• Select new books
    • Manage browsing boxes or other organizational structures
    • Decide to abandon a book
    • Document your reading
    • Follow bathroom procedures during independent reading
    • Get blank copies of reading logs and printed materials
    • Volunteer to share something from your reading
    • Prepare for sharing
    • Respond when others share
  3. Create or collect copies of forms or tools to use when conferring with students. Develop a plan for meeting with all students in one week. Often a combination of regularly scheduled conferences and spontaneous conferences works well. Confer with students to get a sense of their independent reading, or capitalize on this one-on-one time to offer instructional support to students needing individual guidance.
  4. During the first weeks of independent reading time, stop the sessions before students get distracted, perhaps as soon as five minutes into the first sessions with young children. Gradually, increase the amount of independent reading time, increasing reading stamina.
  5. While students read, they may record some of these things (not all): book title, number of pages read, or new vocabulary. (See #2.)
  6. While students read, go to individuals and listen to each read aloud to confirm reading level appropriateness. Engage each student in conversation about the text’s meaning and what he or she likes about it. Also, make notes about how a student solves problems while reading.
  7. After independent reading, gather the students to talk about their reading. There are myriad ways to engage students around their books, such as meeting in “book clubs” or checking comprehension by having students present commercials to interest others in their favorite books. When possible, let students take books home.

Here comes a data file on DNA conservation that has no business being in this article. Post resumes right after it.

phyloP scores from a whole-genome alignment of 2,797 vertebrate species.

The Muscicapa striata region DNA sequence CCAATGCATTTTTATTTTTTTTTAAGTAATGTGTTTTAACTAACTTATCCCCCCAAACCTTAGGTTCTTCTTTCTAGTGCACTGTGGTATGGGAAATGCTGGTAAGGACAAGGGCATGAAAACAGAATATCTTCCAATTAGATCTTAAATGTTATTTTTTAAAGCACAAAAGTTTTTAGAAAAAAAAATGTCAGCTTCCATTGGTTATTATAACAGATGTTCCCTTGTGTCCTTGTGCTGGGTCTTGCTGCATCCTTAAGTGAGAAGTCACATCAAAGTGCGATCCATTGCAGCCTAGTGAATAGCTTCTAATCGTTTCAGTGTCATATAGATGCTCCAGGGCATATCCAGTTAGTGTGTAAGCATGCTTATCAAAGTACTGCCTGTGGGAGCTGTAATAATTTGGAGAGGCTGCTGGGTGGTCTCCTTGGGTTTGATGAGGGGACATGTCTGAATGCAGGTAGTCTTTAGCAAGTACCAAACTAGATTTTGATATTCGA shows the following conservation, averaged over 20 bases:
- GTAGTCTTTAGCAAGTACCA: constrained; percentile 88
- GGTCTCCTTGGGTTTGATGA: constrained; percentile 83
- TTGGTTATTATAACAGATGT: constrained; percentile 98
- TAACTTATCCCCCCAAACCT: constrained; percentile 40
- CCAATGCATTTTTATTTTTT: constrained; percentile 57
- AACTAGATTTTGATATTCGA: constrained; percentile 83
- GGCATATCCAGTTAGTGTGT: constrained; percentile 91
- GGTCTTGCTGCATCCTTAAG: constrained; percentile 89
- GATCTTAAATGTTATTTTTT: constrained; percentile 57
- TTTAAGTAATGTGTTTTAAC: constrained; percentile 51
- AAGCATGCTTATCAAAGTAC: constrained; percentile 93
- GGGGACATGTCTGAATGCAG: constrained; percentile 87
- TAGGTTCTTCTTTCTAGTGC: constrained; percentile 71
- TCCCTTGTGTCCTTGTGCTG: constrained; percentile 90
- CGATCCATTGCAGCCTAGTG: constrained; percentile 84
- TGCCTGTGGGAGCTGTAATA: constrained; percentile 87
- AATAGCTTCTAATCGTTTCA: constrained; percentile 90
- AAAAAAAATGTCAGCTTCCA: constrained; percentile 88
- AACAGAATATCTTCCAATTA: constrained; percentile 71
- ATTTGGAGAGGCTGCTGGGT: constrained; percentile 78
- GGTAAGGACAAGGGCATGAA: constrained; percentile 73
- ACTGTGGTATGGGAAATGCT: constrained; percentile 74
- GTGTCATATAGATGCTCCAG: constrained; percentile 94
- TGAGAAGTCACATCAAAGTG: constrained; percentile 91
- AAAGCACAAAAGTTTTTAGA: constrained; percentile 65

For Further Reading

Allington, R.L. (Ed.) (1998). Teaching struggling readers: Articles from The Reading Teacher. Newark, DE: International Reading Association.

Burkins, J.M., & Croft, M.M. (2010). Preventing misguided reading: New strategies for guided reading teachers. Newark, DE: International Reading Association.

Hiebert, E.H., & Reutzel, D. R. (Eds.) (2010). Revisiting silent reading: New directions for teachers and researchers. Newark, DE: International Reading Association.

Kelley, M.J., & Clausen-Grace, N. (2009, December). Facilitating engagement by differentiating independent reading. The Reading Teacher, 63(4), 313–318.

Moss, B., & Young, T.A. (2010). Creating lifelong readers through independent reading. Newark, DE: International Reading Association.

 

Related Resources

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BOOKMATCH: Scaffolding Book Selection for Independent Reading

Grades   3 – 6  |  Professional Library  |  Journal

BOOKMATCH: Scaffolding Book Selection for Independent Reading

Using the instructional tool BOOKMATCH, this article provides book-selection strategies for students' independent reading.